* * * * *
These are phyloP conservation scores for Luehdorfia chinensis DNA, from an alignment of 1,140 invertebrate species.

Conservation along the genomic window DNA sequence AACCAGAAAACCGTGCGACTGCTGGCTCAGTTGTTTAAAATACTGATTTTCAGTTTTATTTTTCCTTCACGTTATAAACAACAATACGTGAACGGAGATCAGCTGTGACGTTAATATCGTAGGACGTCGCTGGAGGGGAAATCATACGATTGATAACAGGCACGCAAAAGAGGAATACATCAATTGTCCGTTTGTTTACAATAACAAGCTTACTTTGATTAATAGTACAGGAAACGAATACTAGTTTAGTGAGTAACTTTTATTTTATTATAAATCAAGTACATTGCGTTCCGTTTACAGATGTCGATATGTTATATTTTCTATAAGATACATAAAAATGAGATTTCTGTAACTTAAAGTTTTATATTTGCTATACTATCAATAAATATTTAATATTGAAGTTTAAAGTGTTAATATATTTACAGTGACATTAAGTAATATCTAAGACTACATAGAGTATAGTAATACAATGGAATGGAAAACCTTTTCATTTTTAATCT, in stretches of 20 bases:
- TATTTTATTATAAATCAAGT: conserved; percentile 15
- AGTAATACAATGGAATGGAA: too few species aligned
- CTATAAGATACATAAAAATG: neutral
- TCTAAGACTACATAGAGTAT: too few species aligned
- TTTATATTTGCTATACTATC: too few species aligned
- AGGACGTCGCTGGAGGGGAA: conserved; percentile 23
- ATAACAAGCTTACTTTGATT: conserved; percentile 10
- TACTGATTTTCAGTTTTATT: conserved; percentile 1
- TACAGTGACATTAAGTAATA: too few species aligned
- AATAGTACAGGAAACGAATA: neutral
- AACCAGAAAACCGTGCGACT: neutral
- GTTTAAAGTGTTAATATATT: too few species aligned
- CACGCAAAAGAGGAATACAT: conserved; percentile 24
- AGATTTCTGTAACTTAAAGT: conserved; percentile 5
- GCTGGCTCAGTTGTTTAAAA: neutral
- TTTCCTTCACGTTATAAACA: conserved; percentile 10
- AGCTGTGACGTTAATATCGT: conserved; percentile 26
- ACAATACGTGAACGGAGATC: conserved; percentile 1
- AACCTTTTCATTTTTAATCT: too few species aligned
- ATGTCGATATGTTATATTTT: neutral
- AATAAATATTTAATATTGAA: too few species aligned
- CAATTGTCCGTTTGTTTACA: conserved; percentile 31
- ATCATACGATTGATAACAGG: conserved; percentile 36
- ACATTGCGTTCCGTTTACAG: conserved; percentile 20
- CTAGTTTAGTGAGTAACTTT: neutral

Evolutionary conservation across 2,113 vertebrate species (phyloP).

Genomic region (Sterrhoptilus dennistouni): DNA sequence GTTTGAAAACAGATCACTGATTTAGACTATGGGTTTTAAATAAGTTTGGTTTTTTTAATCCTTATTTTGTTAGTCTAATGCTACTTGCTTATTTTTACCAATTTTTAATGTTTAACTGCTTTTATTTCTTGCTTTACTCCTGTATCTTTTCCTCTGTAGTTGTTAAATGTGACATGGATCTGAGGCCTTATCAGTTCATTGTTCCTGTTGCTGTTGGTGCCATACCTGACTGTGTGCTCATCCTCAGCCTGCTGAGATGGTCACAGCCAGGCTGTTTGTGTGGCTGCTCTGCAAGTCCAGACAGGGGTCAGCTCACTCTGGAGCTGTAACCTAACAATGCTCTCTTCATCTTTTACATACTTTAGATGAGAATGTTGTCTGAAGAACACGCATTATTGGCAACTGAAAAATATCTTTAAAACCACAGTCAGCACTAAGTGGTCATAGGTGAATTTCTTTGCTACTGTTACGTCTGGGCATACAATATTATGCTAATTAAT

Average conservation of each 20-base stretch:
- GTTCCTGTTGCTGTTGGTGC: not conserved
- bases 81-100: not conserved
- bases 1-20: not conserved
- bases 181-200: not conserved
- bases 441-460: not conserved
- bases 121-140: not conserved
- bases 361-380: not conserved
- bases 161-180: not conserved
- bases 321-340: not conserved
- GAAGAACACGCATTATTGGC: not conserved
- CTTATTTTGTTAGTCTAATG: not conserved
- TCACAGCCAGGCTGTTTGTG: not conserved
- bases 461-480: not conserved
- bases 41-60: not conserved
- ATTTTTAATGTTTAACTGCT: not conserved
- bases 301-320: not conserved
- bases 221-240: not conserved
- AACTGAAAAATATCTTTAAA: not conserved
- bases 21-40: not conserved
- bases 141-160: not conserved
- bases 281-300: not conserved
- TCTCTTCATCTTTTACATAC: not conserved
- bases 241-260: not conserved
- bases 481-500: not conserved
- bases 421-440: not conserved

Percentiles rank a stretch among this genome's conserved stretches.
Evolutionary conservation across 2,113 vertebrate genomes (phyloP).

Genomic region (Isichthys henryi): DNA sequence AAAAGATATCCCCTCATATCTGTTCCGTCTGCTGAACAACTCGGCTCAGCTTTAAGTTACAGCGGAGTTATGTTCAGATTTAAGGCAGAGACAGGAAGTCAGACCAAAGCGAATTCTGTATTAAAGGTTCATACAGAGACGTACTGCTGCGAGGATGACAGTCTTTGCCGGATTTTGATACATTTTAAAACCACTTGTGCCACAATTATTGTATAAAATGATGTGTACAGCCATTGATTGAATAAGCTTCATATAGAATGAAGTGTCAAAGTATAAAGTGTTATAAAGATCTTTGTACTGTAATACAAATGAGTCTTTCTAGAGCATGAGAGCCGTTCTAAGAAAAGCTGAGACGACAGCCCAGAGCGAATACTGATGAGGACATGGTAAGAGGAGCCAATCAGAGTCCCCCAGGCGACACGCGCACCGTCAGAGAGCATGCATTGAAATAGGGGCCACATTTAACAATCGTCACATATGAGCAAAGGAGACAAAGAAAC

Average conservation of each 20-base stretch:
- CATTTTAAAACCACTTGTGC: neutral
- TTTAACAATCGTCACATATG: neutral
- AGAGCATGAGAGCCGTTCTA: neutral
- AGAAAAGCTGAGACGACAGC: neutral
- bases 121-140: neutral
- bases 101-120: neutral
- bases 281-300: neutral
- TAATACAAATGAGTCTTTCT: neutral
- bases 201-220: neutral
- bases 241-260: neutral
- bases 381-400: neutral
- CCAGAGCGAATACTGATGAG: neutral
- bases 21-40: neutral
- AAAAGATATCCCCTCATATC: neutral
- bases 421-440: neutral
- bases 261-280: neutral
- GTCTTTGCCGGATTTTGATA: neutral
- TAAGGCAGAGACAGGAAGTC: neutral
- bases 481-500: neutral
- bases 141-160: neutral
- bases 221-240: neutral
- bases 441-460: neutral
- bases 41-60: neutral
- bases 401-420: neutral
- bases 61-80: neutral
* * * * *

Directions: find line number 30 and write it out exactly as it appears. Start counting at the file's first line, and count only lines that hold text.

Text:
Average conservation of each 20-base stretch: